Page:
Linked by Thom Holwerda on Sun 26th Aug 2012 10:28 UTC
PDAs, Cellphones, Wireless In light of the jury verdict in Apple vs. Samsung, the one-liners and jokes flew back and forth. One in particular, by Dan Frakes, has been copied and pasted all over the web, and it goes like this: "When the iPhone debuted, it was widely criticized for having no buttons/keys. Now people think the iPhone's design is 'obvious'." This is a very common trend in this entire debate that saddens me to no end: the iPhone is being compared to simple feature phones, while in fact, it should be compared to its true predecessor: the PDA. PDAs have always done with few buttons.
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RE[4]: Reaching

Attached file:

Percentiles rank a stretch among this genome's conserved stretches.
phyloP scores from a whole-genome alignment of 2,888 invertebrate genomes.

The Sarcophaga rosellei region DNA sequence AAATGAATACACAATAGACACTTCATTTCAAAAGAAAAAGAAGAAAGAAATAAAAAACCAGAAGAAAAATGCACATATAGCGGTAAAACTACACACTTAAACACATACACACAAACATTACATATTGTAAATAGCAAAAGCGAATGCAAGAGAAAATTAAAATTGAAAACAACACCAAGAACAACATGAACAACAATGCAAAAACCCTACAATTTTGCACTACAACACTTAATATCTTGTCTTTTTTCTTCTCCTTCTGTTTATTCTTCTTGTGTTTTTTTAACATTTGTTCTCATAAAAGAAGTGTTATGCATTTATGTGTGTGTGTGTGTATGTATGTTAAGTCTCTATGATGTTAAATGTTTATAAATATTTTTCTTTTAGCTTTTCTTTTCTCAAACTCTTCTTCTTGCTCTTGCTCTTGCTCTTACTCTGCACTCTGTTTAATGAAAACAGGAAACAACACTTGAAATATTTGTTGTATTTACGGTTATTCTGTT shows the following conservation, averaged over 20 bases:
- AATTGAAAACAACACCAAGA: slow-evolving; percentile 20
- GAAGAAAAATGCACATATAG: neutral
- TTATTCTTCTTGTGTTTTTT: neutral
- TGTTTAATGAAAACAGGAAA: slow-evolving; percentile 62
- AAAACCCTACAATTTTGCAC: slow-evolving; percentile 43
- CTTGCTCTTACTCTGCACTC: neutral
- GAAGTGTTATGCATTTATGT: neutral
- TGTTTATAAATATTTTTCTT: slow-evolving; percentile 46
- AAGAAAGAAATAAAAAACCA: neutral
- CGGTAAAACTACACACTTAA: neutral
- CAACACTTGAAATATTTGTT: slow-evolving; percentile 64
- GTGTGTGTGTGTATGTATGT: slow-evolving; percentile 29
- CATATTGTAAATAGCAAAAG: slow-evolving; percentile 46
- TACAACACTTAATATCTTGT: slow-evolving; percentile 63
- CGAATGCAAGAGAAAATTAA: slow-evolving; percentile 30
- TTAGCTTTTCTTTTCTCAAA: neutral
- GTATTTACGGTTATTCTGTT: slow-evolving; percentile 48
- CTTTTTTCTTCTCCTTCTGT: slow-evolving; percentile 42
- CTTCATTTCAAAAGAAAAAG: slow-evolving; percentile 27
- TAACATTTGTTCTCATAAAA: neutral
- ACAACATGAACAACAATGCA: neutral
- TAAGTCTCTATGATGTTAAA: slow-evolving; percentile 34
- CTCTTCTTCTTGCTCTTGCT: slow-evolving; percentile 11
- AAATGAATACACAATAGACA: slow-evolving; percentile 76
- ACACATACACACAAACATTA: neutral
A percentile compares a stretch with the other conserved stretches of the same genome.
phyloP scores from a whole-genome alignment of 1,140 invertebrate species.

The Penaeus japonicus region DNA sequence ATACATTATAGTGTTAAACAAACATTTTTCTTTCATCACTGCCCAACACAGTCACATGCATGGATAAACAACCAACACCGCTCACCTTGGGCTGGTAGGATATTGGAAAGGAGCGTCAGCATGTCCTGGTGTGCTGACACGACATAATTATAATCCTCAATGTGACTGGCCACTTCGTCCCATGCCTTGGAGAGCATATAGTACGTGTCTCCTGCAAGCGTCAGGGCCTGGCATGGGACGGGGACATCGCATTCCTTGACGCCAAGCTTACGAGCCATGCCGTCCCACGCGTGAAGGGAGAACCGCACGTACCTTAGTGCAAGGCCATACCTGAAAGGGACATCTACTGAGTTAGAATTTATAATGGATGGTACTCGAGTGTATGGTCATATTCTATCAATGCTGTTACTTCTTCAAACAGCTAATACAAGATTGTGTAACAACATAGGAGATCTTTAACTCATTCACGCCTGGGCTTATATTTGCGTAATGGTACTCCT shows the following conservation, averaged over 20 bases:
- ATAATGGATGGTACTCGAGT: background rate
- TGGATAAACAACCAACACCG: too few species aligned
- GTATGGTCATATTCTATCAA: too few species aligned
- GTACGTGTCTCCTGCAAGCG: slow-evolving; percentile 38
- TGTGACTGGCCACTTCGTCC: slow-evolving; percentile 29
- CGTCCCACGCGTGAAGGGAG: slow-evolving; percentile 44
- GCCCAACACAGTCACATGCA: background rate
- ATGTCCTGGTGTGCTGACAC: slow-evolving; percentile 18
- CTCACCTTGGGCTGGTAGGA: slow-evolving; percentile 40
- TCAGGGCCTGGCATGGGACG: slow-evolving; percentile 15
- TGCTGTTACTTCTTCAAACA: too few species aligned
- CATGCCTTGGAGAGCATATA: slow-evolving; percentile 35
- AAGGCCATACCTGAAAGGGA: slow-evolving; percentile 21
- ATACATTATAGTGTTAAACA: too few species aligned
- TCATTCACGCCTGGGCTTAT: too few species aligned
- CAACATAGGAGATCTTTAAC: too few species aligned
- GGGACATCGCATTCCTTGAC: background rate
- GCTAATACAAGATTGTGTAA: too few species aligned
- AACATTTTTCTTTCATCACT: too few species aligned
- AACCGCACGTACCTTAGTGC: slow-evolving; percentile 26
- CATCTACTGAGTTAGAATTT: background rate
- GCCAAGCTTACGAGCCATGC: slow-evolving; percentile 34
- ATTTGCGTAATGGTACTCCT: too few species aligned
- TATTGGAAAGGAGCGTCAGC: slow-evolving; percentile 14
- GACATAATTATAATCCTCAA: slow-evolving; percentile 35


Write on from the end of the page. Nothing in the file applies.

by jared_wilkes on Sun 26th Aug 2012 18:43 UTC in reply to "RE[3]: Reaching"
jared_wilkes
Member since:
2011-04-25

The iPhone has around 32% share in the US. At best, 15-18% worldwide. It has 5-8% of the total mobile phone market.

The iPad does have a great deal of market share, but mostly because the competition sucks. It saw some losses of market share with the rise of the Kindle but since then it has regained share -- but the situation remains fluid. Apple actually lost on the iPad design patents.

What monopoly do you see Apple forming using litigation as a stick?

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